Flies are seen as vermin and disgusting creatures. Although a large portion of flies are detrivores and parasites, most are active predators and excellent pollinators. Fly predators eat a large range of pest species and the pollinator species are valuable when bees are lacking.
Flies belong to the order Diptera (Greek, di = two and ptera = wing) and includes crane flies, midges, mosquitoes and various fly species. Some species mimic bees in appearance, such as hoverflies and bee flies, and are important pollinators. This often leads to confusion between the two orders; therefore I again provide my little diagram to illustrate the difference between Hymenoptera (Bees, wasps and ants) and Diptera (Flies and mosquitoes). Hymenoptera have a narrow waist, whereas Diptera have their hind wings reduced to spoon-shaped halters used for balance in flight. Strepsiptera (twisted wing parasites) have the opposite, their forewings are reduced to halters and their hind wings are used for flight.
Flies have large diverse niches, making use of all nature’s resources by being parasites, detrivores, fruitivores, pollinators and predators. Mouthparts vary from piercing-and-sucking to only a sucking proboscis. Chewing mouthparts are in some blood-feeding species. There are too many fly families to discuss, therefore, I will cover some of the more ‘garden’ important species:
Tipulidae (Crane flies, daddy longlegs, and leatherjackets):These are large, spindly flies with very long legs. They do not fly well and some are wingless. Larvae, known as leatherjackets, live in water or moist soil. Larvae feed on plant roots and may be destructive, whereas adults never feed. Example specimen in the diagram above.
Culicidae (Mosquitoes): Best known for their blood-feeding (haematophagous) lifestyle and for transmitting diseases such as malaria, dengue fever, encephalitis, yellow fever and elephantiasis. In some species, both males and females feed on plant juices, in others, females need to take a blood meal in order to lay eggs. Males and females look identical, except males have bushy antennae to pick up on the buzzing sound of the females.
Cecidomyiidae (Gall midges): Small, hairy flies that go mostly unseen. These flies will infest a specific host, to which they have evolved, through a process known as co-speciation. They cause galls formation on host plants. Adults are short-lived, whereas larvae are pests of millet, sorghum and rice.
Tabanidae (Horse flies, clegs, and deer flies): Sturdy flies often with iridescent eyes. Both males and females feed on nectar or plant juices, but females are also blood-feeding and inflict very painful bites. The females transmit surra or nagana to cattle and horses respectively, similar to sleeping sickness in humans, and also transmit the Loa loa eye worm to humans and monkeys.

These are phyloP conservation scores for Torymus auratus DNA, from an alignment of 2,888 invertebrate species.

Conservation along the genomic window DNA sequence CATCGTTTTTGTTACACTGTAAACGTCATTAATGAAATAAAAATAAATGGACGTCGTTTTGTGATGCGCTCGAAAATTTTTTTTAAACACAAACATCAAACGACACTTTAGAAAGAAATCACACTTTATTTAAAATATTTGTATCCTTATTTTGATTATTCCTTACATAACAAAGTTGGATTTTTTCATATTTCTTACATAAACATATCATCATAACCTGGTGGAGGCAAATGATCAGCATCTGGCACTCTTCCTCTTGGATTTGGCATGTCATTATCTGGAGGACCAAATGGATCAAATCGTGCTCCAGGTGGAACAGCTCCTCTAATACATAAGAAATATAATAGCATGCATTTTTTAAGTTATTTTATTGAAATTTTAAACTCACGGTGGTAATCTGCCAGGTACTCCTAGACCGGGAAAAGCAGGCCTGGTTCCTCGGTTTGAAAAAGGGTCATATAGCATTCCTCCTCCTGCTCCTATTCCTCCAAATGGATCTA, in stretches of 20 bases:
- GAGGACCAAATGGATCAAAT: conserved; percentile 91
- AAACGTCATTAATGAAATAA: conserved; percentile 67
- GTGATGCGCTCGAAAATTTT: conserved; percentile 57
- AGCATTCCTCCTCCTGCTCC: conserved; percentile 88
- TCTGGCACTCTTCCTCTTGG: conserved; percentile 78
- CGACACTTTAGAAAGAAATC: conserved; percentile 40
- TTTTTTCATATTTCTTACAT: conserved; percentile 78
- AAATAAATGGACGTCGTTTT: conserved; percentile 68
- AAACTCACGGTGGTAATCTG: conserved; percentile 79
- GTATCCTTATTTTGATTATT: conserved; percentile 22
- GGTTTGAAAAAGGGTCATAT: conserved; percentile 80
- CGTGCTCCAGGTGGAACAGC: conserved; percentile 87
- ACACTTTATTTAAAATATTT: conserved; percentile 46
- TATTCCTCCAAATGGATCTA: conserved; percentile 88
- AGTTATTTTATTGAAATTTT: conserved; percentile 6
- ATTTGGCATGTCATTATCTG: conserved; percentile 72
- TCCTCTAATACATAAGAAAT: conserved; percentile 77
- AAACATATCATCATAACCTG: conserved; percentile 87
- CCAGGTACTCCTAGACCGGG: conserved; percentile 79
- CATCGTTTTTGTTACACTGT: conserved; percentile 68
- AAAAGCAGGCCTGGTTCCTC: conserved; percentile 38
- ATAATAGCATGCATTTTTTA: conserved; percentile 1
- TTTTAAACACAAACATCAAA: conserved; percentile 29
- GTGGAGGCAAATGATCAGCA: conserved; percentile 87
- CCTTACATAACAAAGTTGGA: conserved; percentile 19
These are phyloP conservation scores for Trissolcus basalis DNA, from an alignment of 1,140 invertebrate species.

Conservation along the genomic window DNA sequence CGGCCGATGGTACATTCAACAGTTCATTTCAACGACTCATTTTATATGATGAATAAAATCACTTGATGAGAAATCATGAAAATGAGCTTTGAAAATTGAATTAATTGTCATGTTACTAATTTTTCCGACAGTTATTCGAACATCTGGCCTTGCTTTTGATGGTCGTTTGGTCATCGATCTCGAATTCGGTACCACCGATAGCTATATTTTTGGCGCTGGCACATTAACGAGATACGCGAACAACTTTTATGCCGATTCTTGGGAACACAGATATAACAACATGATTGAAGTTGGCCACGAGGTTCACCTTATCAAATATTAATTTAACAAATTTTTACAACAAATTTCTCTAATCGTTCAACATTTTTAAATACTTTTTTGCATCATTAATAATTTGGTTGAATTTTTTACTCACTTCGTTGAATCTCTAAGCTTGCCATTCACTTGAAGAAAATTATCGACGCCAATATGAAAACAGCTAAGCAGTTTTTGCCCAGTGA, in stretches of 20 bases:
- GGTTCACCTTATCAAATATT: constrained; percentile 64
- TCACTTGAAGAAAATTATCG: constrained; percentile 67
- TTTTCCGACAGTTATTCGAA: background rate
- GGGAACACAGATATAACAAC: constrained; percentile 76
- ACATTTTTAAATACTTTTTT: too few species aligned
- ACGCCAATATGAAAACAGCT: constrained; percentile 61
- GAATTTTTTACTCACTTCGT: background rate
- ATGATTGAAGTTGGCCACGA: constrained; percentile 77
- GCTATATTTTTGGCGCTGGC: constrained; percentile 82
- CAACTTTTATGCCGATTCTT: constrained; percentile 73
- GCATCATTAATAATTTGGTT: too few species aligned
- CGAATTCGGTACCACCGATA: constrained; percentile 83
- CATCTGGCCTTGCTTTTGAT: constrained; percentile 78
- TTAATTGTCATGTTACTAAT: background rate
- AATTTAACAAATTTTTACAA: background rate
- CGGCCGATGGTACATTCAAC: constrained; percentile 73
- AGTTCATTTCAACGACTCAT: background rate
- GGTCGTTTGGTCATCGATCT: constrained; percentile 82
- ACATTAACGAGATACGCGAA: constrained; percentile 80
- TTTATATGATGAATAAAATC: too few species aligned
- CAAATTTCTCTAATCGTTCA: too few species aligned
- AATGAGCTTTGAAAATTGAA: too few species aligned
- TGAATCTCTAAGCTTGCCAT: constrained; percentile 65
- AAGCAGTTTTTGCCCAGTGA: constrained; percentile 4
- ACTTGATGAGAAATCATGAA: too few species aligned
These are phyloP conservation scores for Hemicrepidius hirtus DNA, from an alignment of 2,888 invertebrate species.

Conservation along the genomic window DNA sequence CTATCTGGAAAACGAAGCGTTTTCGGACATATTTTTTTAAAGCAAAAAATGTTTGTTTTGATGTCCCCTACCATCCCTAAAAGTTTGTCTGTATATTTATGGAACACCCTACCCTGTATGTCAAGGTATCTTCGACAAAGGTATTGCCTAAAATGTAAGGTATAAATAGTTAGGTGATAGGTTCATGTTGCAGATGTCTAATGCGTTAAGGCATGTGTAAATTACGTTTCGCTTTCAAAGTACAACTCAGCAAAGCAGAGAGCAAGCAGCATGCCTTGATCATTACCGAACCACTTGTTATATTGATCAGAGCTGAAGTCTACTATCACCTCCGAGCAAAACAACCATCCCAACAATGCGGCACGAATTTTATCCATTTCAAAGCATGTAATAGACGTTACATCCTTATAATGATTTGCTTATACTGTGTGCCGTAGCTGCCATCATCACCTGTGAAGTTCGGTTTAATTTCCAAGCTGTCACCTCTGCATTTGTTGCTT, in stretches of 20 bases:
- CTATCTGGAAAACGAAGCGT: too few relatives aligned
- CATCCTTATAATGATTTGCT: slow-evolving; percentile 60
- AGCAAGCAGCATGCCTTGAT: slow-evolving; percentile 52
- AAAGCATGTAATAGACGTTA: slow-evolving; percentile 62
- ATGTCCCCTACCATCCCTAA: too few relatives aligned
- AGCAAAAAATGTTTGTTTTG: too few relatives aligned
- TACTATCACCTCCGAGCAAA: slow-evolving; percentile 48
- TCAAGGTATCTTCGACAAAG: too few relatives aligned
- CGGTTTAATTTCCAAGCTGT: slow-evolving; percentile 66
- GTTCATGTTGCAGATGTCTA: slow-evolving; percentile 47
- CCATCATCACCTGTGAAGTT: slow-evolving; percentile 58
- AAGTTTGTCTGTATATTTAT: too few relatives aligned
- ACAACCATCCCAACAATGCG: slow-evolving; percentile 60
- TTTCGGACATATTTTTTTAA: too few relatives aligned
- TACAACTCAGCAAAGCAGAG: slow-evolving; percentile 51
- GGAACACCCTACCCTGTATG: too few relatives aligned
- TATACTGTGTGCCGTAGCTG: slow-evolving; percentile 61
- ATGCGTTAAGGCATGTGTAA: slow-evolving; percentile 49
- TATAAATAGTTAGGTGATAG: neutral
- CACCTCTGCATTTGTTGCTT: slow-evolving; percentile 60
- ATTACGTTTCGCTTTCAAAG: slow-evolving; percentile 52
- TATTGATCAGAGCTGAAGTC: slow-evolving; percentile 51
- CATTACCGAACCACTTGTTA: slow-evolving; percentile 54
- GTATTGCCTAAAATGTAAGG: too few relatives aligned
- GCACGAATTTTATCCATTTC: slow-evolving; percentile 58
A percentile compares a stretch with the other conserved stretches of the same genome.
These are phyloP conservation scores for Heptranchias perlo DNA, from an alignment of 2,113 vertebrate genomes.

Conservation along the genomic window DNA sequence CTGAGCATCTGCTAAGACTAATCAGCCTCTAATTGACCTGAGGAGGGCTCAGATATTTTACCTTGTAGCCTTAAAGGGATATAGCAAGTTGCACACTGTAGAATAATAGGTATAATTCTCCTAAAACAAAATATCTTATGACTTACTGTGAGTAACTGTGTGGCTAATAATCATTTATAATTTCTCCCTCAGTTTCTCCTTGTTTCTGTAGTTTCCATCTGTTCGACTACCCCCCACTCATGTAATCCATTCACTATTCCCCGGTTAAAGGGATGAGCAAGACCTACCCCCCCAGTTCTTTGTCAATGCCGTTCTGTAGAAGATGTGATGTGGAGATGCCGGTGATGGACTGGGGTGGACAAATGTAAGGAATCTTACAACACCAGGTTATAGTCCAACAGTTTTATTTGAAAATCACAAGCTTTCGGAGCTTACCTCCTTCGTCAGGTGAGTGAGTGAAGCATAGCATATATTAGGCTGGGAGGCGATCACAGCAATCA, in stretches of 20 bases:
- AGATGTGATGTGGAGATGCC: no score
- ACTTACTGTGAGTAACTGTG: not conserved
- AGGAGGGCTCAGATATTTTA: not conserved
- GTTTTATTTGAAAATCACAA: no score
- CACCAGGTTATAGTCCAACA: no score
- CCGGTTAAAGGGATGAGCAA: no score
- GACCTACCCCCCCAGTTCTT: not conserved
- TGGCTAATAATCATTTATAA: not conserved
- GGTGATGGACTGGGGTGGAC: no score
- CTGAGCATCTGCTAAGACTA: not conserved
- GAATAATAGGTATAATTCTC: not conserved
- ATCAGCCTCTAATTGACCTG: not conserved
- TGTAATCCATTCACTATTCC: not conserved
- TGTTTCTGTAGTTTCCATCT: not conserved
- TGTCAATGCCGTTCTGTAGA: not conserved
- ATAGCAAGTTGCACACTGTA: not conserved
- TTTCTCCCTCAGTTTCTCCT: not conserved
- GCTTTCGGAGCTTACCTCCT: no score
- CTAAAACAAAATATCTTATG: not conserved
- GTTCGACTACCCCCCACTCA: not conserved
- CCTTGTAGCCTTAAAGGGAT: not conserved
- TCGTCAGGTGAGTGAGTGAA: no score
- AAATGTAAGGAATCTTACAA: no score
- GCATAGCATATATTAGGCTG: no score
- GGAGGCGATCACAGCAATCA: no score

Asilidae (Robber or Assassin flies): Their robust build and prominent proboscis makes them easy to recognise. Many are hairy, aggressive and quite frankly scary – with an equal reputation as voracious predators of other insects. Adults are strong and agile fliers. Most larvae feed on detritus.
Bombyliidae (Bee flies): Stumpy flies often covered in fuzz. They have long sucking proboscis and are important pollinators of many plant species. They bask in the sun and are active during the hottest part of the day, common in dry climates. They are graceful fliers and can rival the hovers in, well, hovering. Larvae are predators of insects or eggs.
Syrphidae (Hover, Flower or Syrphid flies): These are the bee and wasp mimic specialists, all with black and yellow striped bodies – remember to check for the narrow waist when in doubt! They have an astounding precise suspended flight (hover) and can zip about quickly. Adults feed on nectar and pollen. Larvae occupy many different niches; some are predaceous on plant pests, whereas others (known as rat-tailed larvae) feed in mud, and every niche in between.
Tephritidae (Fruit flies): Easily recognised by their long ovipositor (egg laying organ), triangular heads and patterned wings. These flies are host specific and adults deposit eggs in important agricultural fruit plants. Larvae develop inside the fruits and feed on the flesh. Be watchful as some have ‘narrow’ waists, but look out for the halters, they are a dead give-away! Please see my Mediterranean Fruit Fly Pest post.
Flies have diverse habitats and are common everywhere. Some larvae live in water, others on plants and some are soil-borne.
Robbers prefer to hunt in fairly open areas with little vegetation, so you will likely have them visit the garden rather than take up refuge.
Hovers are attracted to plants under attack by aphids – plants emit certain volatile chemicals when fed upon by pests that the hovers hone onto. The adults will buzz around the affected plant and promptly lay eggs on the leaves. Eggs hatch and the aphid-eating army munches away!
Bee flies? Just plant a basil – they loovvee the basil flowers! Provide some open areas in the ground or in your pots where they will make little burrows to overnight in. You will also notice that the bee flies make a lot more buzzing noise than bees. My garden is residence to many Woolly bee flies (Systoechus spp.) and they are adorable!
Robbers ambush bees, wasps, hornets, spiders, grasshoppers, other flies and many species of flying insects in flight. It stabs its prey with their short, strong proboscis. They inject neurotoxic (paralytic) and proteolytic (protein degrading) enzymes into their victims, and subsequently suck out the digested liquids – very gruesome!
Flies are unfairly defined as gross and need to be exterminated when the majority are misunderstood and beneficial to gardeners as predators of pest species and important pollinators. Seeing as they are so freely available, they make great supplementary pollinators (to bees) and effective biological pest control.